St Kilda Soay sheep

The Soay sheep are an ancient breed, and probably resemble the first breeds domesticated in Northern Europe in the Bronze Age. They have been on the St Kilda archipelago for a period of several thousand years, for most of which time they lived on the island of Soay, separate from the human population (who themselves have a fascinating history) on the island of Hirta. When the human population left Hirta in 1930, 107 sheep were moved from Soay to Hirta, and the expanding population has been studied intensively since 1985.

Village Bay from a seep on the slopes of Conachair
Village Bay from a seat on the slopes of Conachair, the highest sea-cliffs in Britain

Individuals in the Village Bay area of Hirta (above) are tagged at birth, genotyped and blood sampled within a week at birth: a lot of running around is required to catch them!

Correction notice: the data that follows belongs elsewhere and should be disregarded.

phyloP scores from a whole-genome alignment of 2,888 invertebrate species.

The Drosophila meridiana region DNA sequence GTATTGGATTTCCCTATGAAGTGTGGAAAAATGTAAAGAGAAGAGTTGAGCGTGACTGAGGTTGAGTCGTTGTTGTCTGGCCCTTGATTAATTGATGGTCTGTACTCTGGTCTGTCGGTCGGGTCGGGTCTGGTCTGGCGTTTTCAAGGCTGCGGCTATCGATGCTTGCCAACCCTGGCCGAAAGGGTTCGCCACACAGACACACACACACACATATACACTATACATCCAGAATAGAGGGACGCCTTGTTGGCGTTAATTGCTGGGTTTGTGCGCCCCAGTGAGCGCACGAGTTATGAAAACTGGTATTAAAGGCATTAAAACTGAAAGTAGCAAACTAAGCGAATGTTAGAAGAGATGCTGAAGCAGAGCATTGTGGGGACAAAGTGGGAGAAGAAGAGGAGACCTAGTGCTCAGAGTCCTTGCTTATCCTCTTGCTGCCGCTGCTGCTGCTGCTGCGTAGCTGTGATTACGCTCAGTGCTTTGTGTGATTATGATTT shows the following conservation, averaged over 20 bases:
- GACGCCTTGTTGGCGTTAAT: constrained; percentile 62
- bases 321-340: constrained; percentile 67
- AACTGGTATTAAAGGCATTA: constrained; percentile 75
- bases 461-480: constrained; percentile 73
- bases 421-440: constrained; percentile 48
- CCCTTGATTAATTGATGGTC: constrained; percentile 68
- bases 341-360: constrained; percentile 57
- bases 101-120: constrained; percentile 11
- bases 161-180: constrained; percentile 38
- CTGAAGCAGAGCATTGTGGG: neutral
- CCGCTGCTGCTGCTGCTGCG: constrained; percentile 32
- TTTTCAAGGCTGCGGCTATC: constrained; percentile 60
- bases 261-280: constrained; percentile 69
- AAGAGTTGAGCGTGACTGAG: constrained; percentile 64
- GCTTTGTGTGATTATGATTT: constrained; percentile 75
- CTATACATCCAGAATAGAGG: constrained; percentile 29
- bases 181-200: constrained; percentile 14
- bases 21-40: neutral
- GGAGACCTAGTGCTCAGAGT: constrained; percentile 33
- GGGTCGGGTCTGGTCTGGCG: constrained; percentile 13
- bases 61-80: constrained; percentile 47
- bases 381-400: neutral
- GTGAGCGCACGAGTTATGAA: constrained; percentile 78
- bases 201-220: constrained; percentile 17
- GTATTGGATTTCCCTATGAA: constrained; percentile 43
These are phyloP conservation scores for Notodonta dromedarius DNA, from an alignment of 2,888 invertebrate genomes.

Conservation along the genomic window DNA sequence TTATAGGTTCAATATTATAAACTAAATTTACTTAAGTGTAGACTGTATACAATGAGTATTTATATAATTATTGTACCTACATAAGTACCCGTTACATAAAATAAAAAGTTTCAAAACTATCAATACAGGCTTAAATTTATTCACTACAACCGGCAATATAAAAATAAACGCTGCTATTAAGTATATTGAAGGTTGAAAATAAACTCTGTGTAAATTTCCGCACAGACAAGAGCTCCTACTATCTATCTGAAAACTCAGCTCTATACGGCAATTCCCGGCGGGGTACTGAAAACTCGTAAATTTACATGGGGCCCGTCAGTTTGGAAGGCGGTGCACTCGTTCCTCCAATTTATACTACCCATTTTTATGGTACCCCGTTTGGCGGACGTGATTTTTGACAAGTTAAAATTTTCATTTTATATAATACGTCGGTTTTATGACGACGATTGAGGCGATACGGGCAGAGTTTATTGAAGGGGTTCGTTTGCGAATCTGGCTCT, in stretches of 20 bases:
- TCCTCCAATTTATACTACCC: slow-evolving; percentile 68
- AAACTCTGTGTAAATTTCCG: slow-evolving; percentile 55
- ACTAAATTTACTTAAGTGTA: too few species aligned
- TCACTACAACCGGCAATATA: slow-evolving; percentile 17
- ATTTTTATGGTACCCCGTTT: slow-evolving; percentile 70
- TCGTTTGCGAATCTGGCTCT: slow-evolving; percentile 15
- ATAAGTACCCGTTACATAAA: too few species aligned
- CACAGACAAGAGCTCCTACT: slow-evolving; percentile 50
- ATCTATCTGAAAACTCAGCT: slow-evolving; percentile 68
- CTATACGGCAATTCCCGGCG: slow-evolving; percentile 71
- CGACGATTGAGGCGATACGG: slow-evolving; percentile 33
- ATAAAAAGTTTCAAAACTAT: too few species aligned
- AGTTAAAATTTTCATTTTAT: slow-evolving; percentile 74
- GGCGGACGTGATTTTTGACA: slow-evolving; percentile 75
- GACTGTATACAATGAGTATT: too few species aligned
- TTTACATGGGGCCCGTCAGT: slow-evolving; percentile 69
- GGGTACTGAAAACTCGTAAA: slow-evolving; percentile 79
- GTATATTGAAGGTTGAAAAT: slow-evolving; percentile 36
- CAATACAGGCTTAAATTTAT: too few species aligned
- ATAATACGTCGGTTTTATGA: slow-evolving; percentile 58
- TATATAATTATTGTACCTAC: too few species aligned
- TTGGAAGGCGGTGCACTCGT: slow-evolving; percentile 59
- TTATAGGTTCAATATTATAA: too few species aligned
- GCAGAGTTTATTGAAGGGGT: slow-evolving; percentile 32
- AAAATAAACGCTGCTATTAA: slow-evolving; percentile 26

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Demonstrating how to catch invisible lambs with a crook

In August, a large team led by Josephine Pemberton attempts to catch as many sheep as possible in the population; usually around 50% are caught through deploying a range of cunning netted and walled traps (below). When captured, sheep are weighed, measured, blood sampled and released as quickly as possible (below).

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During the rut in autumn, males are observed in consort with females and unknown males are darted and tagged. The Soay sheep are highly promiscuous compete with each other (below) to mate with as many females as possible to achieve the highest siring success.

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This effort means that the Soays are one of the best-studied wild populations in the world. For more information, see the St Kilda Soay sheep project website.

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